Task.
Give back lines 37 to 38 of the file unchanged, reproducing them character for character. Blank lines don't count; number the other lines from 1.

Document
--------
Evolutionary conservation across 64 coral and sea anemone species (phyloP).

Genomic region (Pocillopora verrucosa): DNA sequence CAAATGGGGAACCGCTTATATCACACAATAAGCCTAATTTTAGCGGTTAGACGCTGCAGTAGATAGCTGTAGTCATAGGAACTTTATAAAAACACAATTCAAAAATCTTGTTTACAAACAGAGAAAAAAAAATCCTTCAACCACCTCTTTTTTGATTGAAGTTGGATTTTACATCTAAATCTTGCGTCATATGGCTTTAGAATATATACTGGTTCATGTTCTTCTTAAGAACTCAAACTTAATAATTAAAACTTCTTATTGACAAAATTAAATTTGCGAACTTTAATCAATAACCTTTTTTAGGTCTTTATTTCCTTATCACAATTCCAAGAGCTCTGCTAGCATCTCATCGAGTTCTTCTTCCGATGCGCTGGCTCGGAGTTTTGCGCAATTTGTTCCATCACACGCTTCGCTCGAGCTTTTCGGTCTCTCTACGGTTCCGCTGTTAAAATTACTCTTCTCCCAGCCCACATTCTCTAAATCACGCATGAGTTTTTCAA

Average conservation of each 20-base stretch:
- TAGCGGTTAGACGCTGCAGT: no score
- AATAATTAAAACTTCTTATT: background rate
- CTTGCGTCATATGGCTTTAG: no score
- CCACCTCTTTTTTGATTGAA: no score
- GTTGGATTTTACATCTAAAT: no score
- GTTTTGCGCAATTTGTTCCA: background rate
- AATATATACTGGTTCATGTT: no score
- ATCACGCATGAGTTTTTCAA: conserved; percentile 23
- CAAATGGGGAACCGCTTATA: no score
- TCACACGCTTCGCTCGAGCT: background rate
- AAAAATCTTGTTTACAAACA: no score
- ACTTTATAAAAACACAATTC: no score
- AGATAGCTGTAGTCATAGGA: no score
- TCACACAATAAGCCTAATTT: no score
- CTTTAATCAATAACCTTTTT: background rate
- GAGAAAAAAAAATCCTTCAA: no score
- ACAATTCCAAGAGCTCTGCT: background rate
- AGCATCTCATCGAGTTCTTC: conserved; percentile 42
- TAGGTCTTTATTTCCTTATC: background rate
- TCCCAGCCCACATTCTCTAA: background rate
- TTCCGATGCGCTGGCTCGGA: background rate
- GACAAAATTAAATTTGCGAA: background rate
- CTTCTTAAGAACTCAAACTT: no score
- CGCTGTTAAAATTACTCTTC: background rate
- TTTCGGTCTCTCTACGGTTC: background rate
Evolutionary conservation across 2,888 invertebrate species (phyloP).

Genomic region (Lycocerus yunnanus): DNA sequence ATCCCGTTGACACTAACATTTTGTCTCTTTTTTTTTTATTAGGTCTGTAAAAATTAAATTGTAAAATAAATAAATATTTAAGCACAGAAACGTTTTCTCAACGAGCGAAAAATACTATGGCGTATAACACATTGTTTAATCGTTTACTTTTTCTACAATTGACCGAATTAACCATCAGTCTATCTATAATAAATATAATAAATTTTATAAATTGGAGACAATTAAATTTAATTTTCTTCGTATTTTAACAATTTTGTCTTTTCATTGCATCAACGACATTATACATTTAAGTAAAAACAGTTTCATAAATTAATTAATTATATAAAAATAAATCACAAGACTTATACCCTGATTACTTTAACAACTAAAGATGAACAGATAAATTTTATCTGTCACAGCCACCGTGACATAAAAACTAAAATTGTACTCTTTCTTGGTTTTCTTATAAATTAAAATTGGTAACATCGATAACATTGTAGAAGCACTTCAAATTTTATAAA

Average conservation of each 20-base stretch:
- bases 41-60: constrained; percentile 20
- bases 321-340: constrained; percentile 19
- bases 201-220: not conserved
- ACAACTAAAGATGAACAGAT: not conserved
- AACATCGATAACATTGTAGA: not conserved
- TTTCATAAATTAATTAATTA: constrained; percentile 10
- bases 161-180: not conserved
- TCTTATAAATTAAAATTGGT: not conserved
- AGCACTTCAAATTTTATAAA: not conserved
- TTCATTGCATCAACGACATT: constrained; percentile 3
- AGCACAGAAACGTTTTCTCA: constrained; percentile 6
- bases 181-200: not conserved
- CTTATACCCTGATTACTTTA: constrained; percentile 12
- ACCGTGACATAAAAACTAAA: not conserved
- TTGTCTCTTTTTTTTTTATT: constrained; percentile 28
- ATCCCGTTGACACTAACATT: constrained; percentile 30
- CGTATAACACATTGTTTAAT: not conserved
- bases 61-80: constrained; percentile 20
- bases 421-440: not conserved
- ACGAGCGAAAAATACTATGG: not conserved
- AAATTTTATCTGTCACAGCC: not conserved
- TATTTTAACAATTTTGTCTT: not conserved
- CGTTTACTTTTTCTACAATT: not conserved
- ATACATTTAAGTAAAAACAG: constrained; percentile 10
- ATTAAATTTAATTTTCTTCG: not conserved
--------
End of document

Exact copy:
- TTTCATAAATTAATTAATTA: constrained; percentile 10
- bases 161-180: not conserved